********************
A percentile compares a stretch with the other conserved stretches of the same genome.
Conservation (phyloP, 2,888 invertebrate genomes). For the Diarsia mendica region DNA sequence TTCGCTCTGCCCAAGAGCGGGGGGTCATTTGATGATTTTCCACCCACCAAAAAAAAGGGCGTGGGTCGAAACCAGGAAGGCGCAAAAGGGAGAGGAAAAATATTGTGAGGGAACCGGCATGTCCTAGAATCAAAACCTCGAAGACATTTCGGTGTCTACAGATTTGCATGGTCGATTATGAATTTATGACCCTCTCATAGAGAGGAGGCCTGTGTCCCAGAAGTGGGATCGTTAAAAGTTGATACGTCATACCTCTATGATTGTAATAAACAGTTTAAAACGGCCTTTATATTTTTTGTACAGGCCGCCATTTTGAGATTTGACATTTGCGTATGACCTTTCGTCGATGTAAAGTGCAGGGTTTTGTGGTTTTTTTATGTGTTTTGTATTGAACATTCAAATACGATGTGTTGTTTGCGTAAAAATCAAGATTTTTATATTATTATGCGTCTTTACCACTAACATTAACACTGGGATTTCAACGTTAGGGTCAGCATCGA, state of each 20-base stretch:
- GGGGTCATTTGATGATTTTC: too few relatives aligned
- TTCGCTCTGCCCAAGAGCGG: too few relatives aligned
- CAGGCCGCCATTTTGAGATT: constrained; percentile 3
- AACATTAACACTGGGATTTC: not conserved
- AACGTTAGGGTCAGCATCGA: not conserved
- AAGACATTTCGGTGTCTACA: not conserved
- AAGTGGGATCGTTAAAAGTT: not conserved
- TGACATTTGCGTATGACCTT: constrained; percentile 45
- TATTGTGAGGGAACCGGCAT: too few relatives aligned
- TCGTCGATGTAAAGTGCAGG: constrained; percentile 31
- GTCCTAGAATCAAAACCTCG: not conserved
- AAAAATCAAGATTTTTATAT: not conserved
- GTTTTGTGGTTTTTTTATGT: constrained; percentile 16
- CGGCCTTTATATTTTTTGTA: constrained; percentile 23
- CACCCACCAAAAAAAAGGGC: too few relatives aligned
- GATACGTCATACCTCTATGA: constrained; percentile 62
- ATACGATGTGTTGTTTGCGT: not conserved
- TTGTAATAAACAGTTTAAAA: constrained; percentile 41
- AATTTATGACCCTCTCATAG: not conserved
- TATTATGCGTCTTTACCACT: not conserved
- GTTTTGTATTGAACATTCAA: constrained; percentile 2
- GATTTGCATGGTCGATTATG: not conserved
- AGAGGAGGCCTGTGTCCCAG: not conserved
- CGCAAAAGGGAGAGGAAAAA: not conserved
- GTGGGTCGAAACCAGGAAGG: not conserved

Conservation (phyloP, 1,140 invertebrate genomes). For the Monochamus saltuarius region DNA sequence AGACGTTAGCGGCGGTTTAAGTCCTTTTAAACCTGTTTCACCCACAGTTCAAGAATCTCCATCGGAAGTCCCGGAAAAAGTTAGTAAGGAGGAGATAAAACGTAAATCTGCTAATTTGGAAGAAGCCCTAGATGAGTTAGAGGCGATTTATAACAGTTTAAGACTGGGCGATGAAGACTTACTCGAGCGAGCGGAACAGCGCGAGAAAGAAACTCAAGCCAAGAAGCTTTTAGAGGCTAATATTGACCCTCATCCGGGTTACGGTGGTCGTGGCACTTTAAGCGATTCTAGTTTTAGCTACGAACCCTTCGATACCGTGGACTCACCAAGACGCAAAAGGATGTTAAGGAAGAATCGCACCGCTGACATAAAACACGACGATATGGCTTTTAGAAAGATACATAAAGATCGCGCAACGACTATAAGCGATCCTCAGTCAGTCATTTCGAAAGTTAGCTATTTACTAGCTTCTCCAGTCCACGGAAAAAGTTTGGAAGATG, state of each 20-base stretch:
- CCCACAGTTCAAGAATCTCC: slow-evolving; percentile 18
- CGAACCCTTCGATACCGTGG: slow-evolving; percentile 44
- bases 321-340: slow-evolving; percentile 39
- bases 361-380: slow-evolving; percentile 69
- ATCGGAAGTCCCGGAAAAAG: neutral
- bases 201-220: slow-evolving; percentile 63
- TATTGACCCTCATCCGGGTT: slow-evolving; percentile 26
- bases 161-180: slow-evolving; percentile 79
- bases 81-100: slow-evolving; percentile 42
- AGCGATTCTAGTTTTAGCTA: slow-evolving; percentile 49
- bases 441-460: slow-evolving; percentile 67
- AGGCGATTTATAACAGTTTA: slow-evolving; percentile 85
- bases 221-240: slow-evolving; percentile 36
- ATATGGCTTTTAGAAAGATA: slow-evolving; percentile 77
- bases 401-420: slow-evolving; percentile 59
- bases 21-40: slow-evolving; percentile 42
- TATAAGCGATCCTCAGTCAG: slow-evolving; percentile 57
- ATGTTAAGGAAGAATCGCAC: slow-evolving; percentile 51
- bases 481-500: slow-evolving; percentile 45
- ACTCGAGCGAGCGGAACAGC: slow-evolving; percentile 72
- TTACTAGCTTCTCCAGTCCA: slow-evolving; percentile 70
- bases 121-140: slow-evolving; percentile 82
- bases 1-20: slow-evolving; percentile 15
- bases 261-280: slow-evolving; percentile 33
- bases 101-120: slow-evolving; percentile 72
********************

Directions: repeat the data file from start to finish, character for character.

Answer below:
A percentile compares a stretch with the other conserved stretches of the same genome.
Conservation (phyloP, 2,888 invertebrate genomes). For the Diarsia mendica region DNA sequence TTCGCTCTGCCCAAGAGCGGGGGGTCATTTGATGATTTTCCACCCACCAAAAAAAAGGGCGTGGGTCGAAACCAGGAAGGCGCAAAAGGGAGAGGAAAAATATTGTGAGGGAACCGGCATGTCCTAGAATCAAAACCTCGAAGACATTTCGGTGTCTACAGATTTGCATGGTCGATTATGAATTTATGACCCTCTCATAGAGAGGAGGCCTGTGTCCCAGAAGTGGGATCGTTAAAAGTTGATACGTCATACCTCTATGATTGTAATAAACAGTTTAAAACGGCCTTTATATTTTTTGTACAGGCCGCCATTTTGAGATTTGACATTTGCGTATGACCTTTCGTCGATGTAAAGTGCAGGGTTTTGTGGTTTTTTTATGTGTTTTGTATTGAACATTCAAATACGATGTGTTGTTTGCGTAAAAATCAAGATTTTTATATTATTATGCGTCTTTACCACTAACATTAACACTGGGATTTCAACGTTAGGGTCAGCATCGA, state of each 20-base stretch:
- GGGGTCATTTGATGATTTTC: too few relatives aligned
- TTCGCTCTGCCCAAGAGCGG: too few relatives aligned
- CAGGCCGCCATTTTGAGATT: constrained; percentile 3
- AACATTAACACTGGGATTTC: not conserved
- AACGTTAGGGTCAGCATCGA: not conserved
- AAGACATTTCGGTGTCTACA: not conserved
- AAGTGGGATCGTTAAAAGTT: not conserved
- TGACATTTGCGTATGACCTT: constrained; percentile 45
- TATTGTGAGGGAACCGGCAT: too few relatives aligned
- TCGTCGATGTAAAGTGCAGG: constrained; percentile 31
- GTCCTAGAATCAAAACCTCG: not conserved
- AAAAATCAAGATTTTTATAT: not conserved
- GTTTTGTGGTTTTTTTATGT: constrained; percentile 16
- CGGCCTTTATATTTTTTGTA: constrained; percentile 23
- CACCCACCAAAAAAAAGGGC: too few relatives aligned
- GATACGTCATACCTCTATGA: constrained; percentile 62
- ATACGATGTGTTGTTTGCGT: not conserved
- TTGTAATAAACAGTTTAAAA: constrained; percentile 41
- AATTTATGACCCTCTCATAG: not conserved
- TATTATGCGTCTTTACCACT: not conserved
- GTTTTGTATTGAACATTCAA: constrained; percentile 2
- GATTTGCATGGTCGATTATG: not conserved
- AGAGGAGGCCTGTGTCCCAG: not conserved
- CGCAAAAGGGAGAGGAAAAA: not conserved
- GTGGGTCGAAACCAGGAAGG: not conserved

Conservation (phyloP, 1,140 invertebrate genomes). For the Monochamus saltuarius region DNA sequence AGACGTTAGCGGCGGTTTAAGTCCTTTTAAACCTGTTTCACCCACAGTTCAAGAATCTCCATCGGAAGTCCCGGAAAAAGTTAGTAAGGAGGAGATAAAACGTAAATCTGCTAATTTGGAAGAAGCCCTAGATGAGTTAGAGGCGATTTATAACAGTTTAAGACTGGGCGATGAAGACTTACTCGAGCGAGCGGAACAGCGCGAGAAAGAAACTCAAGCCAAGAAGCTTTTAGAGGCTAATATTGACCCTCATCCGGGTTACGGTGGTCGTGGCACTTTAAGCGATTCTAGTTTTAGCTACGAACCCTTCGATACCGTGGACTCACCAAGACGCAAAAGGATGTTAAGGAAGAATCGCACCGCTGACATAAAACACGACGATATGGCTTTTAGAAAGATACATAAAGATCGCGCAACGACTATAAGCGATCCTCAGTCAGTCATTTCGAAAGTTAGCTATTTACTAGCTTCTCCAGTCCACGGAAAAAGTTTGGAAGATG, state of each 20-base stretch:
- CCCACAGTTCAAGAATCTCC: slow-evolving; percentile 18
- CGAACCCTTCGATACCGTGG: slow-evolving; percentile 44
- bases 321-340: slow-evolving; percentile 39
- bases 361-380: slow-evolving; percentile 69
- ATCGGAAGTCCCGGAAAAAG: neutral
- bases 201-220: slow-evolving; percentile 63
- TATTGACCCTCATCCGGGTT: slow-evolving; percentile 26
- bases 161-180: slow-evolving; percentile 79
- bases 81-100: slow-evolving; percentile 42
- AGCGATTCTAGTTTTAGCTA: slow-evolving; percentile 49
- bases 441-460: slow-evolving; percentile 67
- AGGCGATTTATAACAGTTTA: slow-evolving; percentile 85
- bases 221-240: slow-evolving; percentile 36
- ATATGGCTTTTAGAAAGATA: slow-evolving; percentile 77
- bases 401-420: slow-evolving; percentile 59
- bases 21-40: slow-evolving; percentile 42
- TATAAGCGATCCTCAGTCAG: slow-evolving; percentile 57
- ATGTTAAGGAAGAATCGCAC: slow-evolving; percentile 51
- bases 481-500: slow-evolving; percentile 45
- ACTCGAGCGAGCGGAACAGC: slow-evolving; percentile 72
- TTACTAGCTTCTCCAGTCCA: slow-evolving; percentile 70
- bases 121-140: slow-evolving; percentile 82
- bases 1-20: slow-evolving; percentile 15
- bases 261-280: slow-evolving; percentile 33
- bases 101-120: slow-evolving; percentile 72